The Reserve Bank has published an exposure draft of the Financial Market Infrastructure Bill and is seeking feedback from stakeholders.
Submissions on the draft will close at 5pm on 26 September 2019. It is expected that the bill will be introduced into Parliament later in 2019.
The draft Bill establishes a standalone Act that will replace the current regime, which is contained in Parts 5B and 5C of the Reserve Bank of New Zealand Act 1989.
"This draft bill comes as a result of three rounds of public consultation - the first two on the proposed framework as a whole, and the third was specifically on crisis management powers. As a result we now have a draft bill that we think hits the mark in terms of powers and coverage, and we’re keen to hear if others agree," says Geoff Bascand, Deputy Governor and GM Financial Stability.
Financial Market Infrastructures (FMIs) are multilateral systems among participating institutions, including the operators and users of the systems, used for payment, clearing, settling or recording of financial transactions. The participants of FMIs are usually banks and other types of financial institution, but in respect of payment systems can also include individuals, retailers, and other types of businesses.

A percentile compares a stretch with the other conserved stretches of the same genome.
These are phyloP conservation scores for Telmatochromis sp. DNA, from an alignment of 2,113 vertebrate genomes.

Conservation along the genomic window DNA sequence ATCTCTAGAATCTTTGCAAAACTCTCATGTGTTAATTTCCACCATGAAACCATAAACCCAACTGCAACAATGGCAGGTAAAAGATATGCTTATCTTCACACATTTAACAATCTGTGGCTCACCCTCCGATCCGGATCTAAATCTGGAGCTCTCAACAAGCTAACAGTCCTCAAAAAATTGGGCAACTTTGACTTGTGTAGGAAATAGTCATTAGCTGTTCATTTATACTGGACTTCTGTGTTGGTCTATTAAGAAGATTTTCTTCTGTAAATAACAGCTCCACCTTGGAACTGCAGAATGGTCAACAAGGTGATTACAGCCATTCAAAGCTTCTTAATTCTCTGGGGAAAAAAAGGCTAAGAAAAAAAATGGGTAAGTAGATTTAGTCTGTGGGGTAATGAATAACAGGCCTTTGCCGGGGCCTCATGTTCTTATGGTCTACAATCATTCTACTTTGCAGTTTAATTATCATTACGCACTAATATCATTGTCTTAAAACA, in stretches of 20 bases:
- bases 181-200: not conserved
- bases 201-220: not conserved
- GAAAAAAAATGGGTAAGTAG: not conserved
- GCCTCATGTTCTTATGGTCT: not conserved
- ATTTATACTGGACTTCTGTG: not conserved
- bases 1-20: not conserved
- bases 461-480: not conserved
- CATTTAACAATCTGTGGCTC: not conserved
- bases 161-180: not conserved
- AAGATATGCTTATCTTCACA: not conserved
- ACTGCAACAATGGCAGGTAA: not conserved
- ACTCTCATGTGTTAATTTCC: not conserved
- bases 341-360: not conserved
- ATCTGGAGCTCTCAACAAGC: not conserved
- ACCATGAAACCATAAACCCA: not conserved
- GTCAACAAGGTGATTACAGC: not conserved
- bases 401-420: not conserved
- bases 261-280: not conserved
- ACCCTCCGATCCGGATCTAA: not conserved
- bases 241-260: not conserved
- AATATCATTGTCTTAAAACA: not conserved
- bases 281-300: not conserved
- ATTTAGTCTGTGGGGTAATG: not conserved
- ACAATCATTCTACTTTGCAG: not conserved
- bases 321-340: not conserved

A robust framework for the regulation and supervision of financial market infrastructures is essential to the promotion of a stable and efficient financial system, yet the existing regulatory regime for FMIs is limited.
"FMIs can be subject to market failures resulting in, amongst other things, an insufficient focus on risk management or inadequate investment in underlying infrastructure. The existing legislative regime has significant deficiencies and is not consistent with international best practice, and so it’s right that we work to strengthen it," Mr Bascand says.